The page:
I’m excited to be going on my first mission trip with SERV International to Kenya Africa this fall. The team at SERV has told me just how hot conditions are so I’ve been buying my favorite clothing brand “Ex Officio” on ebay to save money. Recently I ran into a problem where the item was “not as described” which ended up becoming a story for the Fox 5 iTeam. Reporter Dana Fowle decided to see just how I was able to overturn a case with ebay in this “David vs. Goliath” story.
My first mission trip to Dominican Republic is here with a 4 minute video of my favorite pics. #Grateful.
Here is the transcript of the story:
For decades, Atlantans have woken up to Tom Sullivan on their radios. But you might not know that he’s also somewhat of an expert eBay seller, and he’s got quite a story to tell.
Sullivan has been an eBay seller—and buyer—since the mid-90s. He knows the ins and outs of what works and what doesn’t, and he recently had a case where the seller, he says did him wrong. But he fought back.
“It drained me,” Sullivan said.
The long-time radio and TV host is terminally upbeat, but he’s not afraid to throw his hand up if he thinks he’s been had. Which brings us to Tom Sullivan’s side job: buying and selling on eBay. He’s been active on the online auction site since 1998, to be exact.
So, when he was planning a mission trip to Africa, he knew just where to turn for two weeks worth of expensive, sun protection clothing. He wanted pants that retail for $80, but on eBay, they were being sold used in an ad that said they were in “very good condition.” At $15.99, Sullivan said they were a steal.
Sold! He snapped them up. But he later complained to eBay that what was advertised and what arrived were two different things. Sullivan said the pants he received were “grossly not as described.”
“They had three pin holes in the right leg,” Sullivan said. “They were missing a button, the middle button. There was no drawstring as advertised.”
In a note, Tom asked for a “partial refund.” The seller said no. It escalated. The Washington state seller accused him of “buyer fraud” and “extortion,” claiming the pants had zippers not buttons, and that he never claimed there was a drawstring.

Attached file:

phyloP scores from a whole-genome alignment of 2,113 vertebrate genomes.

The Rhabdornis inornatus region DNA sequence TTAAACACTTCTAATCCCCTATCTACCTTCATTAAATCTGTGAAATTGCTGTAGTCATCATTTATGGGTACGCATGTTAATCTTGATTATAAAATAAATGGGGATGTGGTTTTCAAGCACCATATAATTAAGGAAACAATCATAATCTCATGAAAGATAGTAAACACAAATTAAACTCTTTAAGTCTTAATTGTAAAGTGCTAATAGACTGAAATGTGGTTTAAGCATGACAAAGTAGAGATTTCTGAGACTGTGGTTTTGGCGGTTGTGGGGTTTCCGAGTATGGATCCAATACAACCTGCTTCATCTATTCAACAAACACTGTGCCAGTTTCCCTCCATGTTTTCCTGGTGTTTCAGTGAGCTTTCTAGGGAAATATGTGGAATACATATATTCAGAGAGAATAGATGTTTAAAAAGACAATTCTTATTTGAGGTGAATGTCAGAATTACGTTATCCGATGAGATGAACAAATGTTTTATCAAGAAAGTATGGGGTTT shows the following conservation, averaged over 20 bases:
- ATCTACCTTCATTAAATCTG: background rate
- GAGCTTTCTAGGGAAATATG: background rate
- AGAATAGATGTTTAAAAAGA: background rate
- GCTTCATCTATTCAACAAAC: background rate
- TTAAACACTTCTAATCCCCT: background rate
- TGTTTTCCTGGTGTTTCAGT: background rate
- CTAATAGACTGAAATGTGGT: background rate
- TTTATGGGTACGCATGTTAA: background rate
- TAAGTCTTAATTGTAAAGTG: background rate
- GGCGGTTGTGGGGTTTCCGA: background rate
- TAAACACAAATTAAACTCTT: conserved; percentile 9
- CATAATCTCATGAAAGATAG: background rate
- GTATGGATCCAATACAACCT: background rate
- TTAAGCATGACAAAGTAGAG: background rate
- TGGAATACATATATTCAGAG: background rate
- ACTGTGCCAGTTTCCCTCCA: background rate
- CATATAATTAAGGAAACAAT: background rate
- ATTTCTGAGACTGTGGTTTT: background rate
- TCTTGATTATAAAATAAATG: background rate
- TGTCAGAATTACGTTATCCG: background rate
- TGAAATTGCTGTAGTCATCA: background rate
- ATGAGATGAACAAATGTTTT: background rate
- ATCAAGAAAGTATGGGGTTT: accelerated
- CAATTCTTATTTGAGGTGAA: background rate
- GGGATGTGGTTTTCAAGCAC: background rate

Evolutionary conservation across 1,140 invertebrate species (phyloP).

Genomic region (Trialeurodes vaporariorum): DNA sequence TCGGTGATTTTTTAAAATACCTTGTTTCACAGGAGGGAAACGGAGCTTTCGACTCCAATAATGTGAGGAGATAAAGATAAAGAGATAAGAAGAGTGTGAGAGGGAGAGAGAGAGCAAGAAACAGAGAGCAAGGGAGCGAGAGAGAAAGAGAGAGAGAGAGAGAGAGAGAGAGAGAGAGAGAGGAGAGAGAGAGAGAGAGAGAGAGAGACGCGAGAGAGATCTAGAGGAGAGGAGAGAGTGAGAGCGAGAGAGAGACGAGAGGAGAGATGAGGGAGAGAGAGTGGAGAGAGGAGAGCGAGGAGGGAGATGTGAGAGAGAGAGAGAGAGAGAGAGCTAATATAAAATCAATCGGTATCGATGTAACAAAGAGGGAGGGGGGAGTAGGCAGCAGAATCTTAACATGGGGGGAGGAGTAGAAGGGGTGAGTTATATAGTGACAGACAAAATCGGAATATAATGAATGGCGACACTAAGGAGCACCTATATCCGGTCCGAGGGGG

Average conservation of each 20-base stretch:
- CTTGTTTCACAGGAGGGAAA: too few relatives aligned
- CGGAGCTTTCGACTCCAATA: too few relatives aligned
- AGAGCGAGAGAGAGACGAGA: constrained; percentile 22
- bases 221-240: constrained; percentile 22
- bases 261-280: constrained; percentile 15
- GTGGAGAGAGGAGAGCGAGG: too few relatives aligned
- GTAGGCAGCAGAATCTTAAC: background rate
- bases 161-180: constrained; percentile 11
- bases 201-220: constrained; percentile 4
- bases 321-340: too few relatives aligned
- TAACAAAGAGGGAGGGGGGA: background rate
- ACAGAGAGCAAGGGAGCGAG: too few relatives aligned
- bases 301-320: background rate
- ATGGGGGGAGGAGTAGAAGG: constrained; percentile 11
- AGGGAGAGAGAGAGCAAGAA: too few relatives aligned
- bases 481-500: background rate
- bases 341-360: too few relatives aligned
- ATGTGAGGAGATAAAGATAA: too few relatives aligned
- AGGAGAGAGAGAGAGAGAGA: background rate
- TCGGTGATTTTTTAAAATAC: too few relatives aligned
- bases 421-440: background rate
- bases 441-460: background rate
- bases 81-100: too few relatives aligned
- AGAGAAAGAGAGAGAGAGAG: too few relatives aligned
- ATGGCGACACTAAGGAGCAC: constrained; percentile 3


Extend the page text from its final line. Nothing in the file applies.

“I said, this guy is really out of line, so that’s when I cut them off from talking to them and opened a case,” Sullivan explained. “And the minute you open a case, you don’t have to talk to the seller anymore.”
eBay’s resolution department had pictures that show a missing button, and the seller’s ad that in fact does says there is a “drawstring.” Case closed? Yes. But not the way you’d think.
“I came home, got online and saw the case is closed in the seller’s favor,” Sullivan said. “Sorry it didn’t work out.”
Sullivan, who is also a part-time emcee, used all of that energy he uses to gets crowds on their feet to push back. If you haven’t been on eBay in a while, you can actually call and get someone on the phone!
“It rings, ‘Hi! This is Destiny,'” he explained. “I thought, this is a good sign.”
And it was. She reviewed his case– right there while he was on the phone– and make a quick decision.
“We actually made an error and closed the case too soon. So, we’re going to overturn this case in your favor,” Sullivan said, describing their response.
And just like that he got his money back. He is convinced that it helped that his emails remained business-like and never personal, never any name-calling.
“It’s like David versus Goliath,” Sullivan said. “Here I am! Triumphant against a big faceless giant like eBay.”
Sullivan says before you bid on eBay, you should ask every question to the seller that you can think of. That way there are no surprises on either end. And, he says, no matter how ugly the other person gets, don’t go there. Keep it professional, even if you’re furious, because in a dispute, eBay goes back and examines all of the emails. You want to be the good guy in their eyes.